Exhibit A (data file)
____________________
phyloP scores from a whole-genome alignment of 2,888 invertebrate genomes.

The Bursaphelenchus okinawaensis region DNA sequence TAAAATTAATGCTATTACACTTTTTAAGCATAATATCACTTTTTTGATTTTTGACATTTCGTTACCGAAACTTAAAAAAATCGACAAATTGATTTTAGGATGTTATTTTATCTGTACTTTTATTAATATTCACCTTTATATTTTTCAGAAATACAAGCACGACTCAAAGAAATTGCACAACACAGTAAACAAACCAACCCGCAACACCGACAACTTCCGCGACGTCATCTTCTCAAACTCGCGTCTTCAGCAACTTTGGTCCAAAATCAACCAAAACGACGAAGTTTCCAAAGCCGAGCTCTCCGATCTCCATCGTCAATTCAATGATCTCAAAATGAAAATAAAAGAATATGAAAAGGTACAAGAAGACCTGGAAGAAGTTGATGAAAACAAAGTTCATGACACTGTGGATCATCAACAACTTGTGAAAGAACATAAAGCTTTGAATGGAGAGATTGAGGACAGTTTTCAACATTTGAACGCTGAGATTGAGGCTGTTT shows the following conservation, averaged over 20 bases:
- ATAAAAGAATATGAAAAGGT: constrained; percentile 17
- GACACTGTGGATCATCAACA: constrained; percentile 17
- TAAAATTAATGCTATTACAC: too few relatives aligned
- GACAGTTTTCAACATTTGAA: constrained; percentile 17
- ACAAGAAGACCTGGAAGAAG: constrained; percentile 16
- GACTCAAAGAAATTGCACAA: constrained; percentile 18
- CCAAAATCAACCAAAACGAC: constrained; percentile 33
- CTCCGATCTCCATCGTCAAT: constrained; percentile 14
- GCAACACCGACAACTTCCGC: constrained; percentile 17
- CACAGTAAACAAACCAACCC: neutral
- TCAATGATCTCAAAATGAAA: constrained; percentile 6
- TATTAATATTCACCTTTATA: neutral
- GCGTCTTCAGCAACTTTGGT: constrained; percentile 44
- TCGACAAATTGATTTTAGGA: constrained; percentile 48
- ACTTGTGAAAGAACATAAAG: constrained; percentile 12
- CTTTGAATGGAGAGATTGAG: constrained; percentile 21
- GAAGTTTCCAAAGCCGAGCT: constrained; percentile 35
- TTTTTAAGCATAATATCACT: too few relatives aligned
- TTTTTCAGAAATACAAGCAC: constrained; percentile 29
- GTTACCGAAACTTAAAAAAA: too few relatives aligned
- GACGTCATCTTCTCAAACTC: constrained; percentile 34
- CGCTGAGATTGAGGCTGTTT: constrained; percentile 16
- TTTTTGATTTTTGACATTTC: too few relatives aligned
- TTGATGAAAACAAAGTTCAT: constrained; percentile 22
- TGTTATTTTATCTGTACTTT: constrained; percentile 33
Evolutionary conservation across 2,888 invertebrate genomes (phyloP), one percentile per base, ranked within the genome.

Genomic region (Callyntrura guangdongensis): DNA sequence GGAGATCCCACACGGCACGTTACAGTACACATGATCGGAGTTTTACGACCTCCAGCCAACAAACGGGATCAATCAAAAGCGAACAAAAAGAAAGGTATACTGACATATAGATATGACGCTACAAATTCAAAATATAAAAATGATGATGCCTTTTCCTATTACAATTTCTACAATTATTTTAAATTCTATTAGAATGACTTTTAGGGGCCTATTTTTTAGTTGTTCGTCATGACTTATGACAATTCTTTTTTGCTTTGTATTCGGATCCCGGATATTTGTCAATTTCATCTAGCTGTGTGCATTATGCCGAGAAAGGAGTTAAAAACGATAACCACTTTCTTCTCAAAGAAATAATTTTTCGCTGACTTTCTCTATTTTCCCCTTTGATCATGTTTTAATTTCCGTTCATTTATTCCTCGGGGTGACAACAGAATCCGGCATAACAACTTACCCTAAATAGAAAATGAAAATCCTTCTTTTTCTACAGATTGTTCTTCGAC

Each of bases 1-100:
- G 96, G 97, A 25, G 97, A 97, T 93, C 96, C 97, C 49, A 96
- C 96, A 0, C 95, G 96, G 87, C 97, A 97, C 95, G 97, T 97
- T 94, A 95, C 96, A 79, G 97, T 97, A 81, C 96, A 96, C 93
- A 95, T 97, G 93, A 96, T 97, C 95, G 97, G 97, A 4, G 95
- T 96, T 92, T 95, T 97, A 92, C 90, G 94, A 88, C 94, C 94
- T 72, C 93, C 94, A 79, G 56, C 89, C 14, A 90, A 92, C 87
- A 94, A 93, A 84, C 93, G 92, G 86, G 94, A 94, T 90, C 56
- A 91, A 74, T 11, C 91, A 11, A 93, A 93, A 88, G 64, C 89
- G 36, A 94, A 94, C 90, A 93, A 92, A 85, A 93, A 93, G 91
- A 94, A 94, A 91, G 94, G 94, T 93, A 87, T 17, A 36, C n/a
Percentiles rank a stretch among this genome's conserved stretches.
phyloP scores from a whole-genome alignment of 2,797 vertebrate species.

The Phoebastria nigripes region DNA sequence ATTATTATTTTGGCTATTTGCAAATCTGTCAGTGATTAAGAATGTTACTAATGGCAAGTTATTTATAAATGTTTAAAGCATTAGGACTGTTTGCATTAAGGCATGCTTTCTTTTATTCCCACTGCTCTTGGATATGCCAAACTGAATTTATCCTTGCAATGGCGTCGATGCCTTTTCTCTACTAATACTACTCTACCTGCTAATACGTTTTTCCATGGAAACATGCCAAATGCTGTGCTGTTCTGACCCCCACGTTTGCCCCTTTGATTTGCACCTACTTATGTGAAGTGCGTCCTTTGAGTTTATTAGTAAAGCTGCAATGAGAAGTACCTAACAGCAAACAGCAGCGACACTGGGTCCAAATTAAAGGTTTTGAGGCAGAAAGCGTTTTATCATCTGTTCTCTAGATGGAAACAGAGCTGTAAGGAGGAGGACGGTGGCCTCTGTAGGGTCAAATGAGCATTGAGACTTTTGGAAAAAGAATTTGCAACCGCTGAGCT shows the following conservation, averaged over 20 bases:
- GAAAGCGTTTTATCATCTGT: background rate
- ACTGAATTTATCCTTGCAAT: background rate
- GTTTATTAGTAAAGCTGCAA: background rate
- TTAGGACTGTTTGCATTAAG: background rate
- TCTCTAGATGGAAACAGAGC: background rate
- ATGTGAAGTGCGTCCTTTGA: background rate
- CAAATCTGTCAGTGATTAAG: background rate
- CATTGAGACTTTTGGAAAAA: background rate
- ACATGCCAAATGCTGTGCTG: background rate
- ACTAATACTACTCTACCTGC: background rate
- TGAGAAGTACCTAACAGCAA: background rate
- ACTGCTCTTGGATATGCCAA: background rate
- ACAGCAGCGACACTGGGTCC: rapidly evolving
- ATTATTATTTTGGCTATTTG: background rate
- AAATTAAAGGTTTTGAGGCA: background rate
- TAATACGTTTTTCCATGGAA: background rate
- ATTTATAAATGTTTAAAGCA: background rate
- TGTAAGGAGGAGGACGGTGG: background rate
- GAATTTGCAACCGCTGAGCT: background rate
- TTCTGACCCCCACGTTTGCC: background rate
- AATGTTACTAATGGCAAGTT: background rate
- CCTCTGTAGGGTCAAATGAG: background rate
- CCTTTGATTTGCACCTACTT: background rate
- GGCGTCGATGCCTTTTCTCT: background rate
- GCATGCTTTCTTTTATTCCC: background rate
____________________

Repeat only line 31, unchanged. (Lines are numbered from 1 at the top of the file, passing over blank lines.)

- G 96, G 97, A 25, G 97, A 97, T 93, C 96, C 97, C 49, A 96